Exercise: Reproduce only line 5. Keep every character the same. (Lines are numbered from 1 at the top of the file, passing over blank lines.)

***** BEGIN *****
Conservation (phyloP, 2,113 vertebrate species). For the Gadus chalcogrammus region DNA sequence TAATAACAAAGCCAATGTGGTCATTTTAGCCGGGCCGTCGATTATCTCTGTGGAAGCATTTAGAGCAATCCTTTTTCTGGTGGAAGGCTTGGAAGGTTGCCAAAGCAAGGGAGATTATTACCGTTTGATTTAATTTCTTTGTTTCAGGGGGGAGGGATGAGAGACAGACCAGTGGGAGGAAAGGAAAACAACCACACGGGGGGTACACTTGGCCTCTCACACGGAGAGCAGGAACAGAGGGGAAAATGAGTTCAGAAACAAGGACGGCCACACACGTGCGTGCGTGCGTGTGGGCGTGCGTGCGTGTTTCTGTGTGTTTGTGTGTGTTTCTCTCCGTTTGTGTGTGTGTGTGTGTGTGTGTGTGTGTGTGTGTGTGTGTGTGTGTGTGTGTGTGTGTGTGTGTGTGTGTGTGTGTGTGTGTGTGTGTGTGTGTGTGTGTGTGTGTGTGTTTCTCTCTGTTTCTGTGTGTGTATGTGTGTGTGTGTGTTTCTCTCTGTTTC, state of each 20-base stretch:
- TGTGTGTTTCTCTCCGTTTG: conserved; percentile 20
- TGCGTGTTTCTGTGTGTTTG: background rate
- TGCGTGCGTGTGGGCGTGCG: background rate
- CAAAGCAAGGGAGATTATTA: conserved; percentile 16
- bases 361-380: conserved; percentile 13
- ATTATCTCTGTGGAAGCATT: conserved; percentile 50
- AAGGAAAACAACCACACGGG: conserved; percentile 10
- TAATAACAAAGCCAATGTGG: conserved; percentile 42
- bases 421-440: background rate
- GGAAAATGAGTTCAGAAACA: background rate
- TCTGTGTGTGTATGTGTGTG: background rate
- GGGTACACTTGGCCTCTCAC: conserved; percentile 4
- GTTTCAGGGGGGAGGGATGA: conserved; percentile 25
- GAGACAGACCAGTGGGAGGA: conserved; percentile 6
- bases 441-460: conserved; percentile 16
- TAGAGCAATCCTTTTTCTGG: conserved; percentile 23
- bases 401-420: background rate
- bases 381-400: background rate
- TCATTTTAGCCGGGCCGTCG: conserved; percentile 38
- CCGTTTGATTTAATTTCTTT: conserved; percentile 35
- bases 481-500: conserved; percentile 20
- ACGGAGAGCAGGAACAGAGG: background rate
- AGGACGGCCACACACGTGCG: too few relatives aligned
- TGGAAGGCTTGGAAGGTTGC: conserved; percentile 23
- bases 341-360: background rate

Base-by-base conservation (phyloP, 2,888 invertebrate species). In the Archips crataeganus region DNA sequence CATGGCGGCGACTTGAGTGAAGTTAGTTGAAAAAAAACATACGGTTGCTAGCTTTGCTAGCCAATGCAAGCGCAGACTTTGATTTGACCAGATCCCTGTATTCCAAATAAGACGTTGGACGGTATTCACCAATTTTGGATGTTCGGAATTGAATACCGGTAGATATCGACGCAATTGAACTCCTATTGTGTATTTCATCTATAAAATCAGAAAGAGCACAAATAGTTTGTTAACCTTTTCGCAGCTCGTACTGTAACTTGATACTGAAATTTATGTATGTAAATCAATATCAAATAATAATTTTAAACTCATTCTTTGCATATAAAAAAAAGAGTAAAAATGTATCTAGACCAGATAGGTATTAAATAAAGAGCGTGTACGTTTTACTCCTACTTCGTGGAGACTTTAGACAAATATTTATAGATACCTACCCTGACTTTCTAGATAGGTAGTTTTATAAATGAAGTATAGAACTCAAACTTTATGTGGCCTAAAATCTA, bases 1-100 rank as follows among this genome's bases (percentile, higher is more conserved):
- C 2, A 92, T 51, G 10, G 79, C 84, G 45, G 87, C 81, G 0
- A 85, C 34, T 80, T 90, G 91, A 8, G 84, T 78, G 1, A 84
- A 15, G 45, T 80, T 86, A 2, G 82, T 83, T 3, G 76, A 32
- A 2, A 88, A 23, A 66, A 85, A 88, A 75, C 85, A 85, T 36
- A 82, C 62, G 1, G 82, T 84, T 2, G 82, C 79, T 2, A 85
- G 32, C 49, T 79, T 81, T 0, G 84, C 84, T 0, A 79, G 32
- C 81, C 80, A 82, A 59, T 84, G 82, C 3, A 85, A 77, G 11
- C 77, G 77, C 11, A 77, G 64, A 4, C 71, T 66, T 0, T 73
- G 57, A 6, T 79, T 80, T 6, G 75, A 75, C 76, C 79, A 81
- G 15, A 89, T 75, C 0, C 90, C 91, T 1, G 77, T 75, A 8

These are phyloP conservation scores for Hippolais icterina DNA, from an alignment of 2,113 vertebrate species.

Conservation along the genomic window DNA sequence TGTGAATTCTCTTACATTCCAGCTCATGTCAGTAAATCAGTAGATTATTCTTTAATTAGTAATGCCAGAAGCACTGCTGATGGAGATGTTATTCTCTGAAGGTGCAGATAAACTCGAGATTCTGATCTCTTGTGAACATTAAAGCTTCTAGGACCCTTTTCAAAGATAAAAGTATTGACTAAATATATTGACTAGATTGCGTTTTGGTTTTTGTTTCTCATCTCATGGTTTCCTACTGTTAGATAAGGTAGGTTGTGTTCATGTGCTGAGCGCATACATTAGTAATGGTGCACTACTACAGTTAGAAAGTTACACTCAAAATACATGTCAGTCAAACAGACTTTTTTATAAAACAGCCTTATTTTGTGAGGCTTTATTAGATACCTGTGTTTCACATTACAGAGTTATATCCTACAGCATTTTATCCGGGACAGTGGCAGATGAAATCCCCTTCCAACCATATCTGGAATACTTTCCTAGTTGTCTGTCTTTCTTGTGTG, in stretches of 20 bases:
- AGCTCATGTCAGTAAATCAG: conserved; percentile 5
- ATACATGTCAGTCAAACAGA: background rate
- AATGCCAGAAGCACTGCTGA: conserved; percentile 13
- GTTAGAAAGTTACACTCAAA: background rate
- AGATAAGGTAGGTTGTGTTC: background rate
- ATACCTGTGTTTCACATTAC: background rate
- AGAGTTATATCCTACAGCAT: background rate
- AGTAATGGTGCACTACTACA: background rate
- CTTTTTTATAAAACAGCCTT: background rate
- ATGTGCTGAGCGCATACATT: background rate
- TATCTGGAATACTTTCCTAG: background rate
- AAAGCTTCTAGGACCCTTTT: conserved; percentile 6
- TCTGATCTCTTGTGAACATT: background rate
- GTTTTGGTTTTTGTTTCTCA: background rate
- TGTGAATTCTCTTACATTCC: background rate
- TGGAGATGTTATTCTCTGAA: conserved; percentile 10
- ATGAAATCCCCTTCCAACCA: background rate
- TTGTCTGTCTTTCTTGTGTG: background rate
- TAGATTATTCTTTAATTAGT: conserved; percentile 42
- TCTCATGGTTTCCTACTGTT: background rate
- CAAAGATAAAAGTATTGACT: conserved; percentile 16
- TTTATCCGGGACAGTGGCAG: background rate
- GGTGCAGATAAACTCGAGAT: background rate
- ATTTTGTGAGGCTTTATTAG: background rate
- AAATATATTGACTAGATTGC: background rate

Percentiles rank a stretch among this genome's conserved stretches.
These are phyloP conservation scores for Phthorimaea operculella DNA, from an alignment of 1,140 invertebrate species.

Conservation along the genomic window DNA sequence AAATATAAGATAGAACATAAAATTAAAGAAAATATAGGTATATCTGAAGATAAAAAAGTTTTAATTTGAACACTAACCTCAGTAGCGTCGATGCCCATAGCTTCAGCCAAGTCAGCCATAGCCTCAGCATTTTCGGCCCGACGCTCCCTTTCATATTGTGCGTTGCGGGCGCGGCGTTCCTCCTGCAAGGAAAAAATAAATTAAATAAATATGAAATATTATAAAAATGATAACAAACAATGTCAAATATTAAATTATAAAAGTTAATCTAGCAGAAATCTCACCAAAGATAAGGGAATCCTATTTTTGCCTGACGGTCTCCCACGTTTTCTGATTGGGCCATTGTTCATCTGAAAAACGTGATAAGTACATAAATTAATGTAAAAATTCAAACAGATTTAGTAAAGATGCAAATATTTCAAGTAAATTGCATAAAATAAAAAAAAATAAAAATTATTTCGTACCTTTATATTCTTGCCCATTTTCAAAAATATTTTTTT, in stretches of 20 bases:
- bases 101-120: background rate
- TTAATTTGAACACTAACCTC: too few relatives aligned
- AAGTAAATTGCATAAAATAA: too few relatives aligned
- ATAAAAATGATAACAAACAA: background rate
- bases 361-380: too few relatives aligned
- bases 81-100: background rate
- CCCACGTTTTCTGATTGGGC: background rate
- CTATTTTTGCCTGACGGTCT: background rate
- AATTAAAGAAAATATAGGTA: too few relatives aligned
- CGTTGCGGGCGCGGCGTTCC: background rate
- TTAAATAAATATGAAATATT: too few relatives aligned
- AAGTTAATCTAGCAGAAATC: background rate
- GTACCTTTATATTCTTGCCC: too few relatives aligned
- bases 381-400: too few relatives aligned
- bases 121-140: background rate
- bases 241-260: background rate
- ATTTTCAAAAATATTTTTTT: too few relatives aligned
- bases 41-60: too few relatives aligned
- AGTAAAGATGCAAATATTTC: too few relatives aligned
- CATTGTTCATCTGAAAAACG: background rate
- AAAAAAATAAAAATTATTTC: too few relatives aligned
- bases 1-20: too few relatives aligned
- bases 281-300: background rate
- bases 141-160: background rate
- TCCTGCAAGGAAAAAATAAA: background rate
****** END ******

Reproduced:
- CAAAGCAAGGGAGATTATTA: conserved; percentile 16